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Hypnosis and Yoga for Pregnancy and Birth

Posted Sep 14 2009 11:17am

Hypnosis and Yoga are now well-known modalities used with pregnant women who wish to prepare for a comfortable labor and birth.

Hypnosis is a therapeutic modality that received many names throughout the centuries and it has been used in many cultures. It has been used as a natural anesthetic for childbirth before the new medical models offering narcotics came into place. Chiasson (1990) states that natural childbirth with hypnosis is possible in 25-30% of the pregnant women, while Kroger (2008) contends that only 20% of the "selected patients" used hypnoanesthesia successfully. According to Kroger, approximately 50% of the women are able to give birth with hypnosis and drugs (in lower dosages) (Kroger, 2008). Both Kroger and Chiasson indicate that hypnosis proved successful in performing surgical interventions such as episiotomy, forceps delivery, and repair (Chiasson, 1998; Kroger, 2008).

The advantages of using hypnosis during the pregnancy and in childbirth are well documented and established (Kroger, 2008): prevention of miscarriage; reduction or elimination of nausea and vomiting in early and mid- pregnancy; reduction or elimination of fear, tension and pain; reduction or elimination of chemoanalgesia and anesthesia, which means better blood and oxygen supply to the child and the mother; increased control of uterine contractions; reduced incidence of intervention (cesarean); reduction/lack of post-birth side effect (nausea, vomiting); speedier recovery and better bodily functions (eating, digesting, emptying bladder and bowels); shorter labor (by 3 hours in first-time mothers and 2 hours in second-time mothers); increased mental alertness during the labor and birth; hypnosis can be induced or maintained with minimal cues from partner or hospital staff.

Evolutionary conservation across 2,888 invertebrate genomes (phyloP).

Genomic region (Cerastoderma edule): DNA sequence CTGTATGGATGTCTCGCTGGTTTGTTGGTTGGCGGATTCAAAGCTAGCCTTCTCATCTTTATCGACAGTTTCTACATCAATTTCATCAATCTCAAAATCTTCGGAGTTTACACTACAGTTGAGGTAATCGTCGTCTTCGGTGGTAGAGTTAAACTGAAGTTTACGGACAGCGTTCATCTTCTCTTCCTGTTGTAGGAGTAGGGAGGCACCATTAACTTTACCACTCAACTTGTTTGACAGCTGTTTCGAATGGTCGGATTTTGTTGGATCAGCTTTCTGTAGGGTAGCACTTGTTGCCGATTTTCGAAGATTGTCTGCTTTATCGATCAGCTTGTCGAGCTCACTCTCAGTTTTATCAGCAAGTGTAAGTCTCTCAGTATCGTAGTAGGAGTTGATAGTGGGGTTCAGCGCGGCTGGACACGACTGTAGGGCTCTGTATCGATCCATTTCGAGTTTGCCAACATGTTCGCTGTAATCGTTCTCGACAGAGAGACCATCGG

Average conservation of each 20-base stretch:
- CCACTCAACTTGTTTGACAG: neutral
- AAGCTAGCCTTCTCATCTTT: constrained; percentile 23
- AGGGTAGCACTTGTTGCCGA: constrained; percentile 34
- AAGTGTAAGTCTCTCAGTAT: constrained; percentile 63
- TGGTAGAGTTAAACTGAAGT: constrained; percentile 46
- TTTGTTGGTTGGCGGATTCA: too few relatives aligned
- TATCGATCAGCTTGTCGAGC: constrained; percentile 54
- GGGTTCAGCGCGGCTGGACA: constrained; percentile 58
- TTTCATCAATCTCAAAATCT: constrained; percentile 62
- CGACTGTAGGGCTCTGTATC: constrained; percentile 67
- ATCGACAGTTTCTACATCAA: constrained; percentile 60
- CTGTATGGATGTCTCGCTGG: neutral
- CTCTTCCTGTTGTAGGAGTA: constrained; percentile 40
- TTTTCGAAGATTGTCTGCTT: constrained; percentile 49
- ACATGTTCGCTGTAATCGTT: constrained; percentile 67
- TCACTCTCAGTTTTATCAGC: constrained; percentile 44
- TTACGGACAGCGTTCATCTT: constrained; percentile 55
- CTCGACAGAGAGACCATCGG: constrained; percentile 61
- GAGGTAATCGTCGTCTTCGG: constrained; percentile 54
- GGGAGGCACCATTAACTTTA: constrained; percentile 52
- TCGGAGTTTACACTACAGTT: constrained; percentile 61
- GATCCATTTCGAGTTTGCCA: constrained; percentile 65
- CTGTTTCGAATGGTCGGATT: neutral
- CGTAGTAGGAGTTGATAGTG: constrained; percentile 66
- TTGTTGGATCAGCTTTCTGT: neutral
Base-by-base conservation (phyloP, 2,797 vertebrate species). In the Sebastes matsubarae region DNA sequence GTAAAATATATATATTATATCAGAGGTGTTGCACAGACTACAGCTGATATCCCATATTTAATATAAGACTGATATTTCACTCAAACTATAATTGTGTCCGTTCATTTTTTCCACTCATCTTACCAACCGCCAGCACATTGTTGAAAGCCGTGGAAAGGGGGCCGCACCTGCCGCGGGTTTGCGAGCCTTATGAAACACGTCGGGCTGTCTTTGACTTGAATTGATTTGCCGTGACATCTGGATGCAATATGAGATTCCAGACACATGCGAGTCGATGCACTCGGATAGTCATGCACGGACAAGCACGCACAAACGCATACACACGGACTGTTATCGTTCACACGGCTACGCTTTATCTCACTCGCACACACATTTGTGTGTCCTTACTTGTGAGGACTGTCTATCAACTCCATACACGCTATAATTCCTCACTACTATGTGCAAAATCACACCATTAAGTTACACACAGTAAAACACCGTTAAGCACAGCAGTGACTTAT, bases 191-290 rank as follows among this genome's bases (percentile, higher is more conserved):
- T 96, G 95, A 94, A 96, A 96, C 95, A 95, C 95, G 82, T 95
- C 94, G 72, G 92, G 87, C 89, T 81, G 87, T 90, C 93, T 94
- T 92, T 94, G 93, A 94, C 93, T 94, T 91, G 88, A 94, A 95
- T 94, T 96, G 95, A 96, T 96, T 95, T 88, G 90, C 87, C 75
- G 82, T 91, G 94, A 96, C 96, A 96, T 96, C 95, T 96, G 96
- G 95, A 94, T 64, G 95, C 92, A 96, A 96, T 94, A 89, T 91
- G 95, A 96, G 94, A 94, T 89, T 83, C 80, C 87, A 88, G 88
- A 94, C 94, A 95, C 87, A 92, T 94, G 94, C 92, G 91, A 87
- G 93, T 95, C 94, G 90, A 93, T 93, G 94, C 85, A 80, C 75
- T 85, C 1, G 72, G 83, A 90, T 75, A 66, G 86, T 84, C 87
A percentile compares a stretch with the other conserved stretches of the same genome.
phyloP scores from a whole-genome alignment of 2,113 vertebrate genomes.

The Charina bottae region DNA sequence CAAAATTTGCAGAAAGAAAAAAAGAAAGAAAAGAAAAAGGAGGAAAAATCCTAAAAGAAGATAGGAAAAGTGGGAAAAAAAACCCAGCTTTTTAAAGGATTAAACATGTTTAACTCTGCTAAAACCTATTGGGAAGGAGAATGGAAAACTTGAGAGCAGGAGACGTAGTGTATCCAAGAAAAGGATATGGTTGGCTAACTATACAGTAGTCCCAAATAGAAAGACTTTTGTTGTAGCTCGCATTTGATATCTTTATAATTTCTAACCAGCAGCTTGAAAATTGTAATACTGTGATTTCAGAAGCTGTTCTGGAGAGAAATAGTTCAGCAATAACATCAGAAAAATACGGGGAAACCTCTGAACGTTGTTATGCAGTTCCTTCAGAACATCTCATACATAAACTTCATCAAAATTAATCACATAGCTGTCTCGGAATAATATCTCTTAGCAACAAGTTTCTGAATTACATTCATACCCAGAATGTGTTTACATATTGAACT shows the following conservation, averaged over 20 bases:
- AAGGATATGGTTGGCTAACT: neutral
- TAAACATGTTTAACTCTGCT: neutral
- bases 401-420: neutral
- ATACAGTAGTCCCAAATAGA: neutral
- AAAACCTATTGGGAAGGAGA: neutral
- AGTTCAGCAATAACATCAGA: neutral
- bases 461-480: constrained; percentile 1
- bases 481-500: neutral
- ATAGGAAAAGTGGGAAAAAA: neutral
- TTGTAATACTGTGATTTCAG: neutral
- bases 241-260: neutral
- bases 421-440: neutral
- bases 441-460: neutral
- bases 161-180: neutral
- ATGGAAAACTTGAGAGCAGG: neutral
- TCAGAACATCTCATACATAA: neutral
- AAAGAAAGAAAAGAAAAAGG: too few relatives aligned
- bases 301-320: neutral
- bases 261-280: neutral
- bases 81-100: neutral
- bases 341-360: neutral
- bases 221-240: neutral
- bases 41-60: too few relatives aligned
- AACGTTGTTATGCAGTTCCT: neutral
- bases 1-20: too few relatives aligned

In her work, Rabuzzi acknowledges the depersonalizing effect of standard medical examination; she regards the relationship male doctor-female pregnant woman as a relationship of inferiority meant to reinforce patriarchal values, ignoring that the relationship with a female doctor is also a relationship of inferiority. According to Rabuzzi, pregnancy is a time of "self-interrogation", challenging the woman's very self of identity; it is often presented as a "medical condition" that needs medical attention which prompted a surge in women's movement to regain control over their bodies.

She considers the medical model of birth "the worst excesses of patriarchal and technological domination" (Rabuzzi, 1994: 72). Characterized in the past (40's-70s) by rigid hospital procedures, the women were often laboring for hours without any or little painkillers as they were inhibiting dilation. Later, a wide range of pain killers became available to women which numbed the pain, slowed down the dilation process and created a disconnection between the woman's psyche and her body and between the mother and the child.

Some cultures still perceive the pregnant woman as a vessel carrying life, rendering her nothing but a reproductive or sexual commodity. As a "vessel", the woman becomes a priceless object that provides essential nutriments for fetus and newborn.

Rabuzzi criticizes the patriarchal meanings of birth as results of sins, and including "fear, pain and violence". For hundreds of years, the mystery of birth was "known" only to men; women would learn about their body from men. Metaphorically, birth is perceived as spiralling through a tunnel (birth canal) into this world, similar to death (where a tunnel takes us to the other side). Through the body's movement of outward expansion and inward contraction, the birth touches two infinites: the inifinitely large and the infinitely small (Rabuzzi, 1988: 208). 

Today, many women perform amniocentesis and sonography (ultrasounds/dopplers) to detect potential problems with their child, transforming pregnancy into a medical condition. Technology is more and used to manipulate or find out the child's gender.